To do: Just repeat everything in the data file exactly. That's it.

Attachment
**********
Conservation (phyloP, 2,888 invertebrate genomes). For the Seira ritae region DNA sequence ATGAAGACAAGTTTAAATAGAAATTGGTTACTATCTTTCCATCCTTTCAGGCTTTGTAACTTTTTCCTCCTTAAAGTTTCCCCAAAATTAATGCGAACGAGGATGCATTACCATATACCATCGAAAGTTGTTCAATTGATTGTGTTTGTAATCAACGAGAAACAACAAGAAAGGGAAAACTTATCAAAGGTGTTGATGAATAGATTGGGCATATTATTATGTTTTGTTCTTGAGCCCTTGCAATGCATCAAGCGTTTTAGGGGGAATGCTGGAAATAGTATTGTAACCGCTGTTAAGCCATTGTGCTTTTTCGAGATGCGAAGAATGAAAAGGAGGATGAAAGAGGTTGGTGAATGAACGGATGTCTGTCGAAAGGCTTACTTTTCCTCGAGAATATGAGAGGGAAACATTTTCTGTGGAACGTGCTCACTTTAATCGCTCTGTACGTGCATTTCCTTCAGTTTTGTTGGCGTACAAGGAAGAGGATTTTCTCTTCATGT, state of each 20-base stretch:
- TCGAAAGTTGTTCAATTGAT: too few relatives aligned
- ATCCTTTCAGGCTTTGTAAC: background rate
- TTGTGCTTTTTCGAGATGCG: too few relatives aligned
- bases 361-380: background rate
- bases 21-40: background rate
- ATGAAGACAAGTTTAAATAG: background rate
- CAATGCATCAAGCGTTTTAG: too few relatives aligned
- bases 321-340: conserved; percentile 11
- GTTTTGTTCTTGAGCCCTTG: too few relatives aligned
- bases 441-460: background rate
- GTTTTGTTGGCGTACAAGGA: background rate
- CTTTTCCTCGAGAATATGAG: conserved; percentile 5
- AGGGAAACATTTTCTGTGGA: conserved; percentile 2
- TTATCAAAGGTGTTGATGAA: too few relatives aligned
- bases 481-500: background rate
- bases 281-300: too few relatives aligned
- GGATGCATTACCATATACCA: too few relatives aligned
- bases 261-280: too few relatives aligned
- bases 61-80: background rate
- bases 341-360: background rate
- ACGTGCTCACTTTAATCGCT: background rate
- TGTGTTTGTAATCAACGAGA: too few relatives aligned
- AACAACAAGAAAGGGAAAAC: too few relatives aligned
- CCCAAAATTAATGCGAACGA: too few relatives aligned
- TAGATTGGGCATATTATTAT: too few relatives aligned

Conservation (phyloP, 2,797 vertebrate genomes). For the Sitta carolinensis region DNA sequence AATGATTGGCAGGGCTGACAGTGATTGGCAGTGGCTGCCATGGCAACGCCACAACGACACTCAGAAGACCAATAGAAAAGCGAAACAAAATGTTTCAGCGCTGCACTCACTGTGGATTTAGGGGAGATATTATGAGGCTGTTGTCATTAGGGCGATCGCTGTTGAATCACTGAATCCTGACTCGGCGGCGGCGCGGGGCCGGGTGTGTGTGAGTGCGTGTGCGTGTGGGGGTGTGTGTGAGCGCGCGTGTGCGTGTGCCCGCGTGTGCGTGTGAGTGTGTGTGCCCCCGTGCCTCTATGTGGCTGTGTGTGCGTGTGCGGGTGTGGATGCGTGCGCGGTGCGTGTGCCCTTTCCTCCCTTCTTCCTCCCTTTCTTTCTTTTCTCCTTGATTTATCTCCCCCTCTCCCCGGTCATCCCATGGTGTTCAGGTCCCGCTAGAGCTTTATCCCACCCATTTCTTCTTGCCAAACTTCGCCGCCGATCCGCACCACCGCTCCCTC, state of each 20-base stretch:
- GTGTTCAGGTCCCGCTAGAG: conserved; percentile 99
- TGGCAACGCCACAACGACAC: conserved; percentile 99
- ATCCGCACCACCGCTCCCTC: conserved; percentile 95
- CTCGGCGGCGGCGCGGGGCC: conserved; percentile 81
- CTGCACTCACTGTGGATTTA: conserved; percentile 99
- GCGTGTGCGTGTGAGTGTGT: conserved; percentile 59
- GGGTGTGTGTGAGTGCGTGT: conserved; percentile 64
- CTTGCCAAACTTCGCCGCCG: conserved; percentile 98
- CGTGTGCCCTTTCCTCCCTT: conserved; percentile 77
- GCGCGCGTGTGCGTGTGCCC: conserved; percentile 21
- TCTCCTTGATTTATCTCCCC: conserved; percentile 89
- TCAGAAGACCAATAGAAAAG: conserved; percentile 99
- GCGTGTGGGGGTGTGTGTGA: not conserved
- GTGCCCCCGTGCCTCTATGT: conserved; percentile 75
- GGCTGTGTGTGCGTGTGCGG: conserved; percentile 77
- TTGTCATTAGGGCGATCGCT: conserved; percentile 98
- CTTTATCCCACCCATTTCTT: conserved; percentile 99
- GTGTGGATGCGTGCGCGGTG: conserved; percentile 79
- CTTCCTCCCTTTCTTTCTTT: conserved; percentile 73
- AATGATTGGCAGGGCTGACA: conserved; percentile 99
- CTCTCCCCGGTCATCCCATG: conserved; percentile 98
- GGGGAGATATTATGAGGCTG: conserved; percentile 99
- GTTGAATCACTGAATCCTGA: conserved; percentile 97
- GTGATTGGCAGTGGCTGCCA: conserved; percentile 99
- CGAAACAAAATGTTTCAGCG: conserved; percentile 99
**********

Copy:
Conservation (phyloP, 2,888 invertebrate genomes). For the Seira ritae region DNA sequence ATGAAGACAAGTTTAAATAGAAATTGGTTACTATCTTTCCATCCTTTCAGGCTTTGTAACTTTTTCCTCCTTAAAGTTTCCCCAAAATTAATGCGAACGAGGATGCATTACCATATACCATCGAAAGTTGTTCAATTGATTGTGTTTGTAATCAACGAGAAACAACAAGAAAGGGAAAACTTATCAAAGGTGTTGATGAATAGATTGGGCATATTATTATGTTTTGTTCTTGAGCCCTTGCAATGCATCAAGCGTTTTAGGGGGAATGCTGGAAATAGTATTGTAACCGCTGTTAAGCCATTGTGCTTTTTCGAGATGCGAAGAATGAAAAGGAGGATGAAAGAGGTTGGTGAATGAACGGATGTCTGTCGAAAGGCTTACTTTTCCTCGAGAATATGAGAGGGAAACATTTTCTGTGGAACGTGCTCACTTTAATCGCTCTGTACGTGCATTTCCTTCAGTTTTGTTGGCGTACAAGGAAGAGGATTTTCTCTTCATGT, state of each 20-base stretch:
- TCGAAAGTTGTTCAATTGAT: too few relatives aligned
- ATCCTTTCAGGCTTTGTAAC: background rate
- TTGTGCTTTTTCGAGATGCG: too few relatives aligned
- bases 361-380: background rate
- bases 21-40: background rate
- ATGAAGACAAGTTTAAATAG: background rate
- CAATGCATCAAGCGTTTTAG: too few relatives aligned
- bases 321-340: conserved; percentile 11
- GTTTTGTTCTTGAGCCCTTG: too few relatives aligned
- bases 441-460: background rate
- GTTTTGTTGGCGTACAAGGA: background rate
- CTTTTCCTCGAGAATATGAG: conserved; percentile 5
- AGGGAAACATTTTCTGTGGA: conserved; percentile 2
- TTATCAAAGGTGTTGATGAA: too few relatives aligned
- bases 481-500: background rate
- bases 281-300: too few relatives aligned
- GGATGCATTACCATATACCA: too few relatives aligned
- bases 261-280: too few relatives aligned
- bases 61-80: background rate
- bases 341-360: background rate
- ACGTGCTCACTTTAATCGCT: background rate
- TGTGTTTGTAATCAACGAGA: too few relatives aligned
- AACAACAAGAAAGGGAAAAC: too few relatives aligned
- CCCAAAATTAATGCGAACGA: too few relatives aligned
- TAGATTGGGCATATTATTAT: too few relatives aligned

Conservation (phyloP, 2,797 vertebrate genomes). For the Sitta carolinensis region DNA sequence AATGATTGGCAGGGCTGACAGTGATTGGCAGTGGCTGCCATGGCAACGCCACAACGACACTCAGAAGACCAATAGAAAAGCGAAACAAAATGTTTCAGCGCTGCACTCACTGTGGATTTAGGGGAGATATTATGAGGCTGTTGTCATTAGGGCGATCGCTGTTGAATCACTGAATCCTGACTCGGCGGCGGCGCGGGGCCGGGTGTGTGTGAGTGCGTGTGCGTGTGGGGGTGTGTGTGAGCGCGCGTGTGCGTGTGCCCGCGTGTGCGTGTGAGTGTGTGTGCCCCCGTGCCTCTATGTGGCTGTGTGTGCGTGTGCGGGTGTGGATGCGTGCGCGGTGCGTGTGCCCTTTCCTCCCTTCTTCCTCCCTTTCTTTCTTTTCTCCTTGATTTATCTCCCCCTCTCCCCGGTCATCCCATGGTGTTCAGGTCCCGCTAGAGCTTTATCCCACCCATTTCTTCTTGCCAAACTTCGCCGCCGATCCGCACCACCGCTCCCTC, state of each 20-base stretch:
- GTGTTCAGGTCCCGCTAGAG: conserved; percentile 99
- TGGCAACGCCACAACGACAC: conserved; percentile 99
- ATCCGCACCACCGCTCCCTC: conserved; percentile 95
- CTCGGCGGCGGCGCGGGGCC: conserved; percentile 81
- CTGCACTCACTGTGGATTTA: conserved; percentile 99
- GCGTGTGCGTGTGAGTGTGT: conserved; percentile 59
- GGGTGTGTGTGAGTGCGTGT: conserved; percentile 64
- CTTGCCAAACTTCGCCGCCG: conserved; percentile 98
- CGTGTGCCCTTTCCTCCCTT: conserved; percentile 77
- GCGCGCGTGTGCGTGTGCCC: conserved; percentile 21
- TCTCCTTGATTTATCTCCCC: conserved; percentile 89
- TCAGAAGACCAATAGAAAAG: conserved; percentile 99
- GCGTGTGGGGGTGTGTGTGA: not conserved
- GTGCCCCCGTGCCTCTATGT: conserved; percentile 75
- GGCTGTGTGTGCGTGTGCGG: conserved; percentile 77
- TTGTCATTAGGGCGATCGCT: conserved; percentile 98
- CTTTATCCCACCCATTTCTT: conserved; percentile 99
- GTGTGGATGCGTGCGCGGTG: conserved; percentile 79
- CTTCCTCCCTTTCTTTCTTT: conserved; percentile 73
- AATGATTGGCAGGGCTGACA: conserved; percentile 99
- CTCTCCCCGGTCATCCCATG: conserved; percentile 98
- GGGGAGATATTATGAGGCTG: conserved; percentile 99
- GTTGAATCACTGAATCCTGA: conserved; percentile 97
- GTGATTGGCAGTGGCTGCCA: conserved; percentile 99
- CGAAACAAAATGTTTCAGCG: conserved; percentile 99